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Spokane, Washington  Est. May 19, 1883
Sports >  Outdoors

Low snow frustrates efforts to conduct annual moose surveys in northeast Washington

A hard-to-spot moose as seen during a low snow year. The moose blends well into the foliage.  (Courtesy WDFW)
A hard-to-spot moose as seen during a low snow year. The moose blends well into the foliage. (Courtesy WDFW)

Although snow dusted the hills, it was not enough. That was Annemarie Prince’s prognosis as she and Benjamin Turnock drove northwest of Colville on Jan. 23.

“I was looking at the tree coverage on the mountain the other day,” she told Turnock, referring to her home ski hill, 49 Degrees North. “We’re still gonna need a lot of snow to fly.”

For the two Washington Department of Fish and Wildlife biologists, this is not the idle talk of skiers and snowboarders.

Whether it snows matters, because without adequate coverage they’re unable to conduct the annual moose survey, which indicates the overall population health and determines how many of the large ungulates will be hunted. For decades Washington, like most states, has surveyed its moose population using helicopters. Moose, however, with their drab foliage-adapted pelts, are nearly impossible to spot from the air without a clean white backdrop.

Since Prince became the district wildlife biologist for northeast Washington in 2013, snow cover has “almost always been an issue,” a fact that may be due to climate change, with regional climate models predicting a reduction in snowpack in coming decades.

While Prince’s experience remains anecdotal, she pointed out that Washington used to conduct aerial surveys nearly every winter.

From 1994 to 2012, aerial surveys were conducted each year, according to a 2012 WDFW status and trends report. Between 2013 and 2015, WDFW conducted numerous flights as part of a larger moose population survey project. Those flights were in conjunction with radio collars and thus were less dependent on snow coverage, although Prince said the snow was good during that time. It was unclear if WDFW flew in 2016/17. There were three days of flights during the 2018/2019 winter, no flights in 2019/20 or 2020/21 and one flight, which didn’t provide enough data to be useful, in 2021/22, according to WDFW data.

Biologists haven’t flown this winter.

These surveys give managers a bull-to-cow and calf-to-cow ratio, which determine how many moose may be hunted each year and gives managers an overall sense of the moose population’s health. Nationwide, moose numbers have declined. While Washington and Idaho seemed to be bucking those trends, more recent research also indicates a regional decline.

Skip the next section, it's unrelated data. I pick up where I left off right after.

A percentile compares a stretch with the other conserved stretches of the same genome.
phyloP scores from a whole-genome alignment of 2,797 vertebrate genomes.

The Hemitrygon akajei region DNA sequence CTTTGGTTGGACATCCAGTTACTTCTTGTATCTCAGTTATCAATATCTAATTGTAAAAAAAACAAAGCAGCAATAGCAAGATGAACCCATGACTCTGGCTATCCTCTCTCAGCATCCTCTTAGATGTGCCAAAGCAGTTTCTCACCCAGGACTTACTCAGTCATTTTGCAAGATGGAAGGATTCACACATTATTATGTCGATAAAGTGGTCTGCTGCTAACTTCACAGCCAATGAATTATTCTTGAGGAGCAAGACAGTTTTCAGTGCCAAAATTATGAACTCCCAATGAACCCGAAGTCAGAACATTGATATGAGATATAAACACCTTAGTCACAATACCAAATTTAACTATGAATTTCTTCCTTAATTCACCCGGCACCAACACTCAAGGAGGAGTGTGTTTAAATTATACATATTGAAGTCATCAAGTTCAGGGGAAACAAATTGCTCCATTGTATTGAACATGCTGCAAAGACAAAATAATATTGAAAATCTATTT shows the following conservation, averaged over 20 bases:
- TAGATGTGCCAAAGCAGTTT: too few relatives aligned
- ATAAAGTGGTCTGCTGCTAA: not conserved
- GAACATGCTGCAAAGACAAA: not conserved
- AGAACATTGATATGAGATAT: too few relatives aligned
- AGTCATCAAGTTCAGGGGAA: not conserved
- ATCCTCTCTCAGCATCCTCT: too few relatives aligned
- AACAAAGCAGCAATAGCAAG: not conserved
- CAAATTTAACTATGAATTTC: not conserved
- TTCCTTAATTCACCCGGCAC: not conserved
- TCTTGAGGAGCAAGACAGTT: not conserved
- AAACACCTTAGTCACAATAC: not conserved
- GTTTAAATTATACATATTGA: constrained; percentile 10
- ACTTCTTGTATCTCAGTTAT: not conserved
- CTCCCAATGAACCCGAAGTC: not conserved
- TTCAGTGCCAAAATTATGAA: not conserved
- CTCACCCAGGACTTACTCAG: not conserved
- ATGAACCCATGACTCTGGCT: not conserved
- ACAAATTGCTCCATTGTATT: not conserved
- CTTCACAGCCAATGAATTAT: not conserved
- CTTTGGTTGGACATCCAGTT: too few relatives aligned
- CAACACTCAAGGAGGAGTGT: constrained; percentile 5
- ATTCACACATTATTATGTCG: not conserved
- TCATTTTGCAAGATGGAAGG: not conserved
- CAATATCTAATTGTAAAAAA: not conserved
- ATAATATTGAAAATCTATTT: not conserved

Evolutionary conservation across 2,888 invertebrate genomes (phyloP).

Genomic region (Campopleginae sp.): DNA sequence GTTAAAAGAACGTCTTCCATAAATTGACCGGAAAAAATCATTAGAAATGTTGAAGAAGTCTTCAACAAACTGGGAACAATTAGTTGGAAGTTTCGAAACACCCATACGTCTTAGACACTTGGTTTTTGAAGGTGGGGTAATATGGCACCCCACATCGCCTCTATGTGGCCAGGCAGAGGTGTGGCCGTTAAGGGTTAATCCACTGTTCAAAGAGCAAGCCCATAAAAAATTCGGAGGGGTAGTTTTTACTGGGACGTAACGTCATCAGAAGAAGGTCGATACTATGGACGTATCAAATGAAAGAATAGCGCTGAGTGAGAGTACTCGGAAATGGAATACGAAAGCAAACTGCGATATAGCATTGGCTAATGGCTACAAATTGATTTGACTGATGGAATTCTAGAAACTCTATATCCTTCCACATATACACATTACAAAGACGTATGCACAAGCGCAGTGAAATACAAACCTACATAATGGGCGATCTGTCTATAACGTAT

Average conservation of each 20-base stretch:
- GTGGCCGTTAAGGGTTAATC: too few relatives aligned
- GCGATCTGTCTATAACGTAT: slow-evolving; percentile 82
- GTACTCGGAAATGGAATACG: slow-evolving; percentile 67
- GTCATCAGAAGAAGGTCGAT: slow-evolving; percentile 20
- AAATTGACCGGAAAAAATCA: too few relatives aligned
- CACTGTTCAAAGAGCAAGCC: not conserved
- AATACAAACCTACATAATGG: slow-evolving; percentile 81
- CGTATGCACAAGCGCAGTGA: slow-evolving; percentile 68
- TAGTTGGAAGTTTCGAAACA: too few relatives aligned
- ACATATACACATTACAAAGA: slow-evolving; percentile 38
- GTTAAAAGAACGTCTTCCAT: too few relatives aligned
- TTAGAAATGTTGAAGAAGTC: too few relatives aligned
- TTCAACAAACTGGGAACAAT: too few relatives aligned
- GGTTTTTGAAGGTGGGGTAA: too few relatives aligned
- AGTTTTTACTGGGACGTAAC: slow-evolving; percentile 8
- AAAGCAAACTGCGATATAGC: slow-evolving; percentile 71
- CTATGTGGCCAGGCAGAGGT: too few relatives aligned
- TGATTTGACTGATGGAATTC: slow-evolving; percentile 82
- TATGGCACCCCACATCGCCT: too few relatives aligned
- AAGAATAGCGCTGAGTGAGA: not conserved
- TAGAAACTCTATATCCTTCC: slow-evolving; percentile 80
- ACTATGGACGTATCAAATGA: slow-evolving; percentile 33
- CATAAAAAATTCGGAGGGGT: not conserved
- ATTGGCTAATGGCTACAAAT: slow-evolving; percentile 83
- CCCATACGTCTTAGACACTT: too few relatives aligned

“For us to feel confident that the ratio we estimate is close to the true ratio, we need a large sample size,” Prince wrote in an email. “Therefore, we need to see a bunch of moose and in a bunch of areas. It takes about two days of flying with good weather/conditions (typically) to see enough moose to calculate a reliable ratio. And unless a moose is standing with a calf, we have to see the back end of the moose to confirm sex because the bulls don’t have any antlers this time of year.”

Moose were first documented in the 1920s in Washington. According to a recent population survey, there are about 5,000 of them, mostly in northeast Washington.

While there have always been years when it was difficult to survey moose, those difficult years “occurred intermittently as opposed to becoming more the rule than the exception,” retired WDFW biologist Woody Myers said,

In addition to reducing snow coverage, the warmer temperatures make it less likely the moose will be in the open, Prince said.

“We’ve noticed that any temperatures above about 35 degrees makes it less reliable that moose will be in the open where we can see them,” Prince wrote in an email. “Especially on a clear day that would be good for flying. They have big dark bodies that absorb heat and so, even 35 degrees on a sunny day is likely ‘warm’ for a moose.”

Biologists are tinkering with other ways of surveying moose.

Those include camera-trap surveys, which Idaho uses to estimate its wolf population and DNA surveys using scat.

Lack of snow is an issue in Idaho, combined with thick tree coverage in the Panhandle, Idaho Department of Fish and Wildlife spokesman TJ Ross said in an email. Those facts pushed Idaho wildlife managers toward “other methods for estimating game animal abundance – the use of game cameras, for example,” he said.

The efficacy of camera trap surveys is still being debated, Prince said, and DNA testing is “crazy expensive.”

For the moment, aerial surveys remain the best option for Washington biologists. When the snow permits.

“We don’t know what we’re going to do with moose,” Prince said. “We’d like to find another way to survey them.”

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